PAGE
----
Controversial governor’s recruitment efforts during war helped save union

Ask historians to name Indiana’s greatest governor, and most will answer Oliver P. Morton.

He was the first governor born on Hoosier soil. He played a critical role during the Civil War, backing the policies of President Abraham Lincoln and supplying troops for the Union Army. He was driven more by principle than political considerations, and because of that he was not always popular.

“Morton was a polarizing figure who many people liked or disliked,” notes Ball State University history professor Ronald V. Morris, who owns and is restoring the home in Centerville where Morton lived and practiced law prior to becoming governor.

“He was a person dealing with issues in society that are very similar to issues we wrestle with today,” Morris said. “I am not sure I would want him as a friend, but I certainly would not like him as an enemy.”

Indiana historian James Madison calls Morton “the most powerful, important and controversial governor in Indiana’s history.”

Morton seemed destined for a life in politics. His full name was Oliver Hazard Perry Throck Morton, after Oliver Hazard Perry, a naval hero of the War of 1812 credited with the famous line, “We have met the enemy and they are ours.”

Morton was born in 1823 in Salisbury on Indiana’s eastern border. After the death of his mother in 1826, he went to live with his grandparents on a farm in Springfield, Ohio. At age 15, he returned to Indiana, attended a city school in Centerville and briefly clerked for a doctor. He enrolled at Miami University in Ohio, where he determined to become a lawyer.

Originally a Democrat, Morton joined the new Republican Party in 1856 because he felt more comfortable with its positions on slavery. He ran for governor that year and was defeated.

In 1860, Morton was elected lieutenant governor on the Republican ticket with Henry S. Lane. When Gov. Lane left after two days in office to serve as U.S. senator, Morton was elevated to governor. Three months later, the Confederate attack on Fort Sumter launched the Civil War. Morton quickly proved to be one of President Lincoln’s best recruiters, supplying the second-highest percentage of troops to the Union cause.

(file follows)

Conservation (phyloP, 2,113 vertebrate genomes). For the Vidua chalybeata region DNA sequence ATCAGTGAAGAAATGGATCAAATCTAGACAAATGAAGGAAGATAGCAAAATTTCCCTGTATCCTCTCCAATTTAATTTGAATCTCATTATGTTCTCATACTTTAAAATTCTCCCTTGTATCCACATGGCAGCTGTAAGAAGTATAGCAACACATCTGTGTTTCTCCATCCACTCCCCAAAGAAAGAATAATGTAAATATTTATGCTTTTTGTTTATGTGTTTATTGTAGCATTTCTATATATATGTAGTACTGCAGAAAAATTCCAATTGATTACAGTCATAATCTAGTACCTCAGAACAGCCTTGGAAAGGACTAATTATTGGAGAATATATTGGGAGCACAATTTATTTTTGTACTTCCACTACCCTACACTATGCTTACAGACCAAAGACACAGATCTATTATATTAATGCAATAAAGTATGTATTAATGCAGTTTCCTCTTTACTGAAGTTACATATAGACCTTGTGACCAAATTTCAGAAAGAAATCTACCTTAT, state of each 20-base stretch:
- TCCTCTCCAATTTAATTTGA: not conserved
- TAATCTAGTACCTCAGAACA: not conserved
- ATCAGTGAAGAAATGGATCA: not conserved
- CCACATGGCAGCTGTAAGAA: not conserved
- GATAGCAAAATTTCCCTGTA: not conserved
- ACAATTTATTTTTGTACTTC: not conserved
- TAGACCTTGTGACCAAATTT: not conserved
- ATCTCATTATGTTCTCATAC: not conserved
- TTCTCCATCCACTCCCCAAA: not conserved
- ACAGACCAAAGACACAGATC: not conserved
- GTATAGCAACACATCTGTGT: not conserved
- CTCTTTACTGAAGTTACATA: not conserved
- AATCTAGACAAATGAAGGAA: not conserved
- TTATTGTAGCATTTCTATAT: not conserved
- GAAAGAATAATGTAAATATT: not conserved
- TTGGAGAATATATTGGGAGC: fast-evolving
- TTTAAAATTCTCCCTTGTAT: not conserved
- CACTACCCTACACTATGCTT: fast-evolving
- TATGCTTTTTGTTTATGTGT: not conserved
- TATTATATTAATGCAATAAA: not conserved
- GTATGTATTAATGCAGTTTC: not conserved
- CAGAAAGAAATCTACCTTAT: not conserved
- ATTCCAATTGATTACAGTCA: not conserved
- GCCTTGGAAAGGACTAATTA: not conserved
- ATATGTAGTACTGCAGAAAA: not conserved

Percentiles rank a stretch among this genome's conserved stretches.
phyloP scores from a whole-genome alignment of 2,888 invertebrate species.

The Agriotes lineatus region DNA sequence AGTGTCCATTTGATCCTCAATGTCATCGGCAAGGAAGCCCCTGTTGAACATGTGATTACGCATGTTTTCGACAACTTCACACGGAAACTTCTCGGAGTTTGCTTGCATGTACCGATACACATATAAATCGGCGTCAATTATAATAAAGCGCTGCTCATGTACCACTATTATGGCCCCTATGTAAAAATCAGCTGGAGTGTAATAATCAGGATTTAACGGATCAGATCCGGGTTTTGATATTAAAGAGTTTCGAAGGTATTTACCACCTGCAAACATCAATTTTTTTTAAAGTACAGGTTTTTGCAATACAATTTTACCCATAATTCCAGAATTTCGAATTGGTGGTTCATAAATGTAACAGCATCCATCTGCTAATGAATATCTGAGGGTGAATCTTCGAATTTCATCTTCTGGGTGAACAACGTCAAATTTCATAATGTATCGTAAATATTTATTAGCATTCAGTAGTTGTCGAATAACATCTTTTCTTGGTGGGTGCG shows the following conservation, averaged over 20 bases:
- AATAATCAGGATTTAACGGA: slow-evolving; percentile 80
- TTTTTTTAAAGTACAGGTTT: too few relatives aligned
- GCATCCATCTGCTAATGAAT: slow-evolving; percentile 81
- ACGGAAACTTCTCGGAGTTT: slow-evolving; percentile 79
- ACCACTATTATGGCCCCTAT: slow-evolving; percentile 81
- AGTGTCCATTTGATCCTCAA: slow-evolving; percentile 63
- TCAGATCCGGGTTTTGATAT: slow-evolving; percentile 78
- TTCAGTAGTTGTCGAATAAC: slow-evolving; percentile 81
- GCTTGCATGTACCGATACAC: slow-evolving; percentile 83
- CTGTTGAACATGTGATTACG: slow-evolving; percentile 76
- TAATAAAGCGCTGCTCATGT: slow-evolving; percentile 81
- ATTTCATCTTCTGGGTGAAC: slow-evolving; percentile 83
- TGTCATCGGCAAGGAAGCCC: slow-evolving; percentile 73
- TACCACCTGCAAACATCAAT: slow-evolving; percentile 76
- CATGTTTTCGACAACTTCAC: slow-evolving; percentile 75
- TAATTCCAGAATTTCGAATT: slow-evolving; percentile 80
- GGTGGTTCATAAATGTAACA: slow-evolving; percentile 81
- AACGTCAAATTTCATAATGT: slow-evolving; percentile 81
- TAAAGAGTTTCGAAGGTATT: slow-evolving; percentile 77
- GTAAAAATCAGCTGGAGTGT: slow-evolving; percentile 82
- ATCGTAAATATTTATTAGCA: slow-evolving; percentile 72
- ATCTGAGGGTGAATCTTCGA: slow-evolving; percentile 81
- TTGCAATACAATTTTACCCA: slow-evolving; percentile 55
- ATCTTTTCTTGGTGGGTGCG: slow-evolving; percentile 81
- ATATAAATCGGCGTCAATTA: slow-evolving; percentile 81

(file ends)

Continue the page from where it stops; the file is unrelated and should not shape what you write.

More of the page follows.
In the midterm elections of 1862, Democrats took control of the Indiana General Assembly, in part due to Hoosier discomfort with the war’s duration and distrust of Lincoln’s abolitionist agenda. Democrats introduced a bill to reduce Morton’s authority over the Indiana militia. In response, Republican lawmakers bolted to Madison to deny a quorum. With the legislature unable to pass a budget, Morton kept government operating by obtaining loans from friendly bankers.

Democrats called Morton a dictator, comparing him to the likes of Caesar, Cromwell and Charles I. Though certainly unconstitutional, Morton defended his actions as necessary in a state filled with Southern sympathizers — known as Copperheads — whom he considered traitors.

With the military campaign decidedly favoring the Union by the fall of 1864, Morton was re-elected by a 20,000-vote margin. Soon after, Morton suffered a debilitating illness that caused partial paralysis from the hips down.

Despite his disability, Morton was chosen in 1867 to complete Henry Lane’s term as U.S. senator and was elected to a full term in 1873. While on Senate business on the Pacific Coast in the summer of 1877, the paralysis spread to other parts of his body. He died on Nov. 1, 1877, and was buried in Crown Hill Cemetery in Indianapolis.

If you go

Oliver P. Morton is buried in Lot 37, Section 9, of the Crown Hill Cemetery at 3400 Boulevard Place, Indianapolis.